ULAN BATOR/MELBOURNE, Feb 1 (Reuters) – Rio Tinto faces tough negotiations next week in Mongolia, where the government is under pressure to plug a budget deficit and increase its share of the wealth from the $6.2 billion Oyu Tolgoi copper and gold mine.
Oyu Tolgoi, 34 percent owned by Mongolia and controlled by Rio Tinto, produced its first concentrate this week and is on track to start supplying metal and paying royalties by June.
The success of the mine is crucial for both sides as, at full tilt, Oyu Tolgoi will account for nearly a third of Mongolia’s economy, while Rio Tinto is depending on the mine to drive growth beyond its powerhouse iron ore business.
Rio Tinto is not expected to have to give up a bigger share of the mine, but some analysts say it could end up agreeing to provide more funding in areas like infrastructure to remove uncertainty over a project that is expected to produce 425,000 tonnes of copper and 460,000 ounces of gold a year. Rio Tinto and its subsidiary, Turquoise Hill Resources Ltd , last year fended off an attempt by Mongolia to renegotiate their 2009 investment agreement on Oyu Tolgoi.
The government is drafting a law that would require Mongolians to hold at least a 34 percent stake in mines, however talk that this would apply to Oyu Tolgoi has died down.
Instead, there is speculation the government may press Rio for more funding outside the agreement, which includes a 5 percent royalty on all sales, as Mongolia faces a revenue squeeze despite being touted as the world’s fastest growing economy as recently as 2011.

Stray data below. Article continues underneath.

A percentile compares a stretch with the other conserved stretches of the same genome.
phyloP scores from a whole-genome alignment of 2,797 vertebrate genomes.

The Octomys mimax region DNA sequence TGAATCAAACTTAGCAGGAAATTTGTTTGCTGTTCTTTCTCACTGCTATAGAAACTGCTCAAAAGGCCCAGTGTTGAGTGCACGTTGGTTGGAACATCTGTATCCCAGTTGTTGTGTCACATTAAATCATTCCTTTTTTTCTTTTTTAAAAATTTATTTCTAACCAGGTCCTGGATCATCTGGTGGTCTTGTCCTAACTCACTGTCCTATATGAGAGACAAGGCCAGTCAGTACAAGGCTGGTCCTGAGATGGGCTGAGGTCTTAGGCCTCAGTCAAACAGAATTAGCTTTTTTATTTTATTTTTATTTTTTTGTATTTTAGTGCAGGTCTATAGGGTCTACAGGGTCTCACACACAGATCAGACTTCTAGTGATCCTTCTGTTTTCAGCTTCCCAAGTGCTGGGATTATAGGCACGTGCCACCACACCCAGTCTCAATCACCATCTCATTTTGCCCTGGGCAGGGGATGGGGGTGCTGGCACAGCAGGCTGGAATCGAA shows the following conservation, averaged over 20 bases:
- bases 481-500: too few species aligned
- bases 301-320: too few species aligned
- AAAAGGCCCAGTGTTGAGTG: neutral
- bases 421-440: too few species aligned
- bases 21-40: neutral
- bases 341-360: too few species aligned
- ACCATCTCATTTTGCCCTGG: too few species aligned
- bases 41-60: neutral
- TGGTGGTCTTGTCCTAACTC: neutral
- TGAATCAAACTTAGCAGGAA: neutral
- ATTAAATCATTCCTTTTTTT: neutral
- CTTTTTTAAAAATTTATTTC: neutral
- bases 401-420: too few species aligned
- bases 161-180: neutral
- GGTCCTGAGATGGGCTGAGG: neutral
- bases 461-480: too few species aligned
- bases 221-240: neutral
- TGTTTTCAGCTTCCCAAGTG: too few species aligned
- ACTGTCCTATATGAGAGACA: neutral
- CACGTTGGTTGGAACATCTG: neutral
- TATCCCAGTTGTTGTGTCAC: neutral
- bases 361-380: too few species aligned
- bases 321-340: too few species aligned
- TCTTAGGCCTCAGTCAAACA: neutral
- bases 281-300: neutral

“It looks as if the government of Mongolia will run a large budget deficit in 2013,” said Nick Cousyn, chief operating officer at BDSec, an investment bank in Mongolia.
“How they will close this gap is anyone’s guess, but we think unilaterally changing the OT agreement is off the table,” he said.
In meetings scheduled for next week, the government could question why project costs have blown out, raising concern that Rio Tinto may want to slow development due to the steeper costs, as it has done with other major capital projects.
Rio Tinto executives in Ulan Bator and a spokesman declined to comment on the upcoming talks.
Turquoise Hill last year put the total project cost at $13.2 billion, including developing an underground mine and sustaining capital costs, up from a 2010 estimate of $9.55 billion.
A Bloomberg report this week said Rio was considering a temporarily halt of construction to protest against demands by the government for a bigger stake in the project and new royalty rates.
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